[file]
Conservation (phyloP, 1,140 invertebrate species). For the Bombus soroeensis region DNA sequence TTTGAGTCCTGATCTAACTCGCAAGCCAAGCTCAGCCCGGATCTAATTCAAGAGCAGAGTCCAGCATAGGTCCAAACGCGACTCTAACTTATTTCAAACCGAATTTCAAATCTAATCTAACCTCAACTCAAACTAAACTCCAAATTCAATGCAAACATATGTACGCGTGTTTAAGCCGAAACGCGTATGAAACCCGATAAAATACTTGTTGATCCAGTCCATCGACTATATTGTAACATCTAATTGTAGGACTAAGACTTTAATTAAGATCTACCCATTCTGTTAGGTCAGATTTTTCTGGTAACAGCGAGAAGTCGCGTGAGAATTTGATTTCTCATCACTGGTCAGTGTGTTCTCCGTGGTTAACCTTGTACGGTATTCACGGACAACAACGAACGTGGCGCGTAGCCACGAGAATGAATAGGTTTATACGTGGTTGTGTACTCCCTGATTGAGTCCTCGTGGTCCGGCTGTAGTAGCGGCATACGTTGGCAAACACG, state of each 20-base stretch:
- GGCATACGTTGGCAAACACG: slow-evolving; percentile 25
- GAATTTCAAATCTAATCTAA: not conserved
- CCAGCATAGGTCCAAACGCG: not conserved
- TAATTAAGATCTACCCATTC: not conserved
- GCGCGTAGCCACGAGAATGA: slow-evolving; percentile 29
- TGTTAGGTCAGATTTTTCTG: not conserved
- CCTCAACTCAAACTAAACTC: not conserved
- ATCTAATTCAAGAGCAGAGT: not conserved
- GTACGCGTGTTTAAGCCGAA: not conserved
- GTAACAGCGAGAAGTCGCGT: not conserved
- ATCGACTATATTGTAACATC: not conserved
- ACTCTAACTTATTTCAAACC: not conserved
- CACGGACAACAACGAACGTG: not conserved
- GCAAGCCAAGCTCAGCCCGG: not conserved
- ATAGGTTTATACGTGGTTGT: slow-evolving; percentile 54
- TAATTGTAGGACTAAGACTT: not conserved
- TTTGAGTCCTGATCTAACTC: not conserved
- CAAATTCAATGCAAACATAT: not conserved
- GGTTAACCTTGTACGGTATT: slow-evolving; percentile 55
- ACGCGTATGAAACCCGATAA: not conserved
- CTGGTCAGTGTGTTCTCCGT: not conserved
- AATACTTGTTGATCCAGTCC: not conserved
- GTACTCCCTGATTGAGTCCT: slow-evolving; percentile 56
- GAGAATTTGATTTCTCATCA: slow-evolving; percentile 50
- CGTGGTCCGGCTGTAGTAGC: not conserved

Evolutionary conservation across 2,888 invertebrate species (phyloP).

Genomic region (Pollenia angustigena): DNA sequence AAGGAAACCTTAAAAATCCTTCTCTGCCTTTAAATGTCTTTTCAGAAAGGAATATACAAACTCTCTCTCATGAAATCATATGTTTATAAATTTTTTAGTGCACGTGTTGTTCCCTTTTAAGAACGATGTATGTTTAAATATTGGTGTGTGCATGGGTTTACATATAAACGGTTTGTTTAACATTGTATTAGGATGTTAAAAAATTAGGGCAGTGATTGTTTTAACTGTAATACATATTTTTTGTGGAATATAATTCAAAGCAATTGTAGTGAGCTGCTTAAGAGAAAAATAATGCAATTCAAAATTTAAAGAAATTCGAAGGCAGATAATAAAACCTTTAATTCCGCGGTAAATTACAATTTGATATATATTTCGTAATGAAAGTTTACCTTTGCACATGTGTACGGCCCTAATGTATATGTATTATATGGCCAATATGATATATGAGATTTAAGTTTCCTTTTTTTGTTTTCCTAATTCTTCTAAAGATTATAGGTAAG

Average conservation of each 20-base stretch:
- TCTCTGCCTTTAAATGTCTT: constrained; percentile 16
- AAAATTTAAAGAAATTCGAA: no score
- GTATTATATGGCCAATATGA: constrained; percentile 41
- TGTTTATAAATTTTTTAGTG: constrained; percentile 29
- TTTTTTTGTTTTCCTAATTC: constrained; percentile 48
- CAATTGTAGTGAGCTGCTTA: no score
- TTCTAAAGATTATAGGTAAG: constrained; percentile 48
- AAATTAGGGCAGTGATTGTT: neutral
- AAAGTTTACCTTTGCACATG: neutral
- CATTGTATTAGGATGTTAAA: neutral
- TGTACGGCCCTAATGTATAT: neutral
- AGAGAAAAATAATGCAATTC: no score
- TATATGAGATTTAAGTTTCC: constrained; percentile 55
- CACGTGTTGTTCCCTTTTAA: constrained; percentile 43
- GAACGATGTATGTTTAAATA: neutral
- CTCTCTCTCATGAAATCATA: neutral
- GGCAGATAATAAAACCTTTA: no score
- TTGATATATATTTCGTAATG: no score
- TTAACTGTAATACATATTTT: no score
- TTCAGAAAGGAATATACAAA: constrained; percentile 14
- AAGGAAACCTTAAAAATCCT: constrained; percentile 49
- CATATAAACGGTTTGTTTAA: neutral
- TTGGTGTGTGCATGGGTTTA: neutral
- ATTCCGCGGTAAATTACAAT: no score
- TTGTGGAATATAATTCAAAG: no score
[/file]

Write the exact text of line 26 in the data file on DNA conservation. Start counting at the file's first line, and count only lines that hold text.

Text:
- CGTGGTCCGGCTGTAGTAGC: not conserved